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Why you should visit Okinawa now


Here, we look at the wide range of activities and attractions available to visitors in Okinawa.

 

NATURAL FORESTS, World Heritage sites, a unique food culture and great shopping. These are just some of the reasons to visit Okinawa, a Japanese prefecture comprising 160 islands in the East China Sea.

 

Okinawa is the largest of the Ryukyu chain of islands and had 9.3 million visitors in 2017 alone. But with so much to see and do, where do you start? Here are some suggestions.

 

On top of the world

When millions of travellers vote for you as the top destination on the rise in the world, you must have something special to offer.

The 2018 TripAdvisor Travelers’ Choice awards saw the Ishigaki Island take out the top slot in this prestigious category.

Surrounded by pristine blue water and white sandy beaches, Ishigaki is the perfect destination for relaxation or water sports, with snorkelling, diving and surfing particularly popular. Much of the island and surrounding waters including Mount Omoto and Kabira Bay are protected as part of Iriomote-Ishigaki National Park.

 

Kabira Bay

 

Ishigaki has a very different cuisine from mainland Japan. Due to various cultural influences, the food here revolves around local meat and fish, with special mention to Ishigaki beef and other indigenous island’s vegetables.  

In fact, Okinawa is home to many unique foods that are part of the secret to Okinawan longevity. As one of the world’s blue zones, Okinawans live longer than most people in the world. On average, women live until 90, and men live until 84.  

Try the bitter melon or the purple sweet potato and taste what good health and flavour really mean. If you’re still curious, visit Ogimi village, supposedly the oldest demographic in Japan, and home to many centenarians.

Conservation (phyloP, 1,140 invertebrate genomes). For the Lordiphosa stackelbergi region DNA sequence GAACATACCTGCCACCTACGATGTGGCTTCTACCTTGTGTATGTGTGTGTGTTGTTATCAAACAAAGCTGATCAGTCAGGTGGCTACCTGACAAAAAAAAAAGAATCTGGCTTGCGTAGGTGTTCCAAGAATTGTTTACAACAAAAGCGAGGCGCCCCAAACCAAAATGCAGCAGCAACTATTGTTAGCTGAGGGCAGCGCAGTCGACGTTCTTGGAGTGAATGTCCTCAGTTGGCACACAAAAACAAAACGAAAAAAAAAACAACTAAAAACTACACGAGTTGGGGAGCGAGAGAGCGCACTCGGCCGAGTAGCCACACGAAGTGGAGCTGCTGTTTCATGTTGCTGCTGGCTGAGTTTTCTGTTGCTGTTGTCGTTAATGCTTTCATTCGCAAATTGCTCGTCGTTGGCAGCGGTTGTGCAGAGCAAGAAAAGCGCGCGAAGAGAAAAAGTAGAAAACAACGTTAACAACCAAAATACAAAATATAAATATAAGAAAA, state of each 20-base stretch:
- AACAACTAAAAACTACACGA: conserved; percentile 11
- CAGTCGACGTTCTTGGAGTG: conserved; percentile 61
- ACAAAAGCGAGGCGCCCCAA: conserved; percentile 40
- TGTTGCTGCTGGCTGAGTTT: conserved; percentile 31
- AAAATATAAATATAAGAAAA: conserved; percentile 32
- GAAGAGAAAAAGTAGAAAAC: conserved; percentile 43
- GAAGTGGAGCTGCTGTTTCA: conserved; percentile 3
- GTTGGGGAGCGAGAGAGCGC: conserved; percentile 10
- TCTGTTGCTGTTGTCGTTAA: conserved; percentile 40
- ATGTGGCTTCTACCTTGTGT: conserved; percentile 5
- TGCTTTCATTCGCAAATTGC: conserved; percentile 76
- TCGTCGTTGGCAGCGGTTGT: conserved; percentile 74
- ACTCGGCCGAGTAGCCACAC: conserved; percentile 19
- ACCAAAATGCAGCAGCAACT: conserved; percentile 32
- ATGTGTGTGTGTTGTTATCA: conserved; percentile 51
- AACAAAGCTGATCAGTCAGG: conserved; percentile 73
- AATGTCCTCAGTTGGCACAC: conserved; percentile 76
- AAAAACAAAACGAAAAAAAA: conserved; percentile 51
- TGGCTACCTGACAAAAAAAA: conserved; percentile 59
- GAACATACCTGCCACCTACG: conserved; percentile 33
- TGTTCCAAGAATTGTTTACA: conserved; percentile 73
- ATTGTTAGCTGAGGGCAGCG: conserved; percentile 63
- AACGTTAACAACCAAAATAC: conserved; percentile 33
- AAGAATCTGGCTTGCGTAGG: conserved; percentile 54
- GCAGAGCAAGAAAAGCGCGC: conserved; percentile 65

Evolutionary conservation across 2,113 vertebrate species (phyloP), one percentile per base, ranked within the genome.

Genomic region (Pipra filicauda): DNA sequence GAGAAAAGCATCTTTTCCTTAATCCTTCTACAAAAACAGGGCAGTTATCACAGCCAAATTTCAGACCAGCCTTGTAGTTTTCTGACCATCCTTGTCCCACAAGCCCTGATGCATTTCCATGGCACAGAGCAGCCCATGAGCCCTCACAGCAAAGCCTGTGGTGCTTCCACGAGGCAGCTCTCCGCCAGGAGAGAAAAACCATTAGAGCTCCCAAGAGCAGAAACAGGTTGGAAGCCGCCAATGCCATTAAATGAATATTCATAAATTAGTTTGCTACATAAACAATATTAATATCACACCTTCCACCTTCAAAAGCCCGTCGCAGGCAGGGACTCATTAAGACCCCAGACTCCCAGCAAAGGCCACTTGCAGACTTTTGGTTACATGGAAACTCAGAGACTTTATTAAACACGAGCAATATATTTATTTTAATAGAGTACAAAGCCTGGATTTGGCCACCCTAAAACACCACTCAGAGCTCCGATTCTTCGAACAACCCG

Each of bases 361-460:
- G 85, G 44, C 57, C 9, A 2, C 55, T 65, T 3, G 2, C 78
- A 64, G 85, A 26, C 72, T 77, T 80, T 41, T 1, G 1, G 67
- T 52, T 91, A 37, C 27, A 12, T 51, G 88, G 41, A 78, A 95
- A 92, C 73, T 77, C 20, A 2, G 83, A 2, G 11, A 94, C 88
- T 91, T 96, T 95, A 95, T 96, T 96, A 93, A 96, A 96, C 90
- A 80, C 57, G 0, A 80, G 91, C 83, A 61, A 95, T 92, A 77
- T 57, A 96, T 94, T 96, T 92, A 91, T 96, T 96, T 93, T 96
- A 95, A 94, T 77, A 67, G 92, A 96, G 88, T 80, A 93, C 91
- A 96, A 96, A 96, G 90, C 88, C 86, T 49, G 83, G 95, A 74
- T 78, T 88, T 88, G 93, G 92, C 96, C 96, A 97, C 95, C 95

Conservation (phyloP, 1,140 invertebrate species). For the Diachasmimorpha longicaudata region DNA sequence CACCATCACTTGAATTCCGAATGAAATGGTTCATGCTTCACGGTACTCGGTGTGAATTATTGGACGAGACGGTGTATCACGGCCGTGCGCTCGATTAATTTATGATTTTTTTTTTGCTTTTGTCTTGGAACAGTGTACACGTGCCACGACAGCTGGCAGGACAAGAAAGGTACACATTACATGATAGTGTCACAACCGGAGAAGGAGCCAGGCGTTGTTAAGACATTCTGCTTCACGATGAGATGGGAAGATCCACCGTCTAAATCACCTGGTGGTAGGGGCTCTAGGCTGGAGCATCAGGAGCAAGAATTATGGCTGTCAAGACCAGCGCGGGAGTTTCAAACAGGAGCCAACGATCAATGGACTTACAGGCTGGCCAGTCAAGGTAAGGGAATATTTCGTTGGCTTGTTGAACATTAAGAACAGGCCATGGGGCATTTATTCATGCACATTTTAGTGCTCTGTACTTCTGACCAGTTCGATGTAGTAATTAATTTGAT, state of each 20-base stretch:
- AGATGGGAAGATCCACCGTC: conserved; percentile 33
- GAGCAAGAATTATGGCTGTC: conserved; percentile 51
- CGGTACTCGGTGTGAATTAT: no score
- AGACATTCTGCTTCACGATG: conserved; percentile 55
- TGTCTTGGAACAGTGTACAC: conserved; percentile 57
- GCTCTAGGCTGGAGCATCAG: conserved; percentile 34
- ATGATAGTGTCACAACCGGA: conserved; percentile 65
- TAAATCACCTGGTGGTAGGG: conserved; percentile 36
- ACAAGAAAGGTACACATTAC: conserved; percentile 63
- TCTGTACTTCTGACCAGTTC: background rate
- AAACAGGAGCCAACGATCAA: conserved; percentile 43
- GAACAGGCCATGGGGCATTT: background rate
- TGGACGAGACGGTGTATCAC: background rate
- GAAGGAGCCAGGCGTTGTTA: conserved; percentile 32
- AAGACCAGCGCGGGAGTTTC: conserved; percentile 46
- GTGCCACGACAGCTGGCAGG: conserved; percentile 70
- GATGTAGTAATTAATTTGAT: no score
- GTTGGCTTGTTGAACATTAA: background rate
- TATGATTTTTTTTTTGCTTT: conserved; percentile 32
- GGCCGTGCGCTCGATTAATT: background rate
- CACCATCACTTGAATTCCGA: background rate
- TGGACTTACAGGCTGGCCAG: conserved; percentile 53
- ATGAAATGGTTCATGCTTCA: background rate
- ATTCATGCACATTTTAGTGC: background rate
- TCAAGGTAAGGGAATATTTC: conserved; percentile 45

Cherry ripe

Okinawa offers visitors the chance to see Japan’s iconic and vibrant pink cherry blossoms before everybody else. While the rest of Japan is still in winter, Okinawa rarely drops below 15C, making it conducive to floral abundance and wildlife.  

Even in January, travellers can witness the colourful spectacle of sakura through the Mt. Yaedake in Motobu Town’s flower tunnel of 4,000 Kanhizakura, a specific type of cherry blossom that trails all the way to the mountaintop.  The Kanhizakura are a darker, more vibrant pink compared to the trees commonly seen throughout the rest of Japan. There are numerous cherry blossom festivals timed to match the blooming of the flowers every year.

 

 

Get moving

Okinawa is also a sports haven, even hosting a handful of world acclaimed events.  An example of which is, ‘Tour de Okinawa’, held annually in November as part of the Union Cyclist Internationale (UCI) Asia Tour.

Yet you don’t have to be a Lycra-clad pro rider to enjoy Okinawa. Take a two- or three-day tour of the island and you’ll enjoy the best of Okinawa.

 

North side – day one

The north side of the island is ideal for those looking for action and nature packed adventures. Largely untouched, the Yanbaru mountains deliver a rugged course, with mountains full of endemic plant and animal species.

Visitors can enjoy trekking, canoeing and other aquatic activities. Okinawa Churaumi Aquarium is also worth a stop as one of the largest aquariums in the world, currently hosting three whale sharks.  

 

 

South side – day two

The south is the perfect complement to its northern neighbour. Rounding out the rest of Okinawa with more urbanised roads, the ride from Nago to Naha is much smoother and passes by many cultural and World Heritage sites.

From the Shurijo Castle, where the Ryukyu kingdom lived, to Gyokusendo Cave, one of the largest stalactite caves in the world, the south side is rich in experiences that combine culture and nature.

The whole Okinawa circuit stretches for 343 kilometres but depending on your time and mood, you can stop at any of the memorable beaches or local hot springs.

And if you’re still looking for activities to do, try golfing at courses where you hit over the ocean or yoga at the Katsuren Castle World Heritage Site.

 

Mind your business

With increased interest and inbound tourism from the rest of the world, Okinawa shows no signs of slowing down its global appeal. In fact, the number of overseas tourists visiting Okinawa grows at a consistent rate of 120% a year.  

As part of an initiative to create further opportunities and connections, the Okinawa Tourism Business Matching website pairs businesses whose activities centre around Okinawa Prefecture with overseas agents considering expanding into this region.  

This website aims to be a forum for better business encounters with three simple steps -searching by key words, browsing through profiles and contacting.

 

 

No other excuse

ANA offers a free side trip option when flying from Sydney to Tokyo. Enjoy FREE flights to Okinawa from Tokyo, Osaka, Nagoya and Fukuoka.

Experience what VICE adventurers call, “the edge of Asia,” and reconnect with nature and yourself on a whole new level – from subtropical paradises, traditional cuisine, and other hidden treasures.  

 


Published: 16 March 2018

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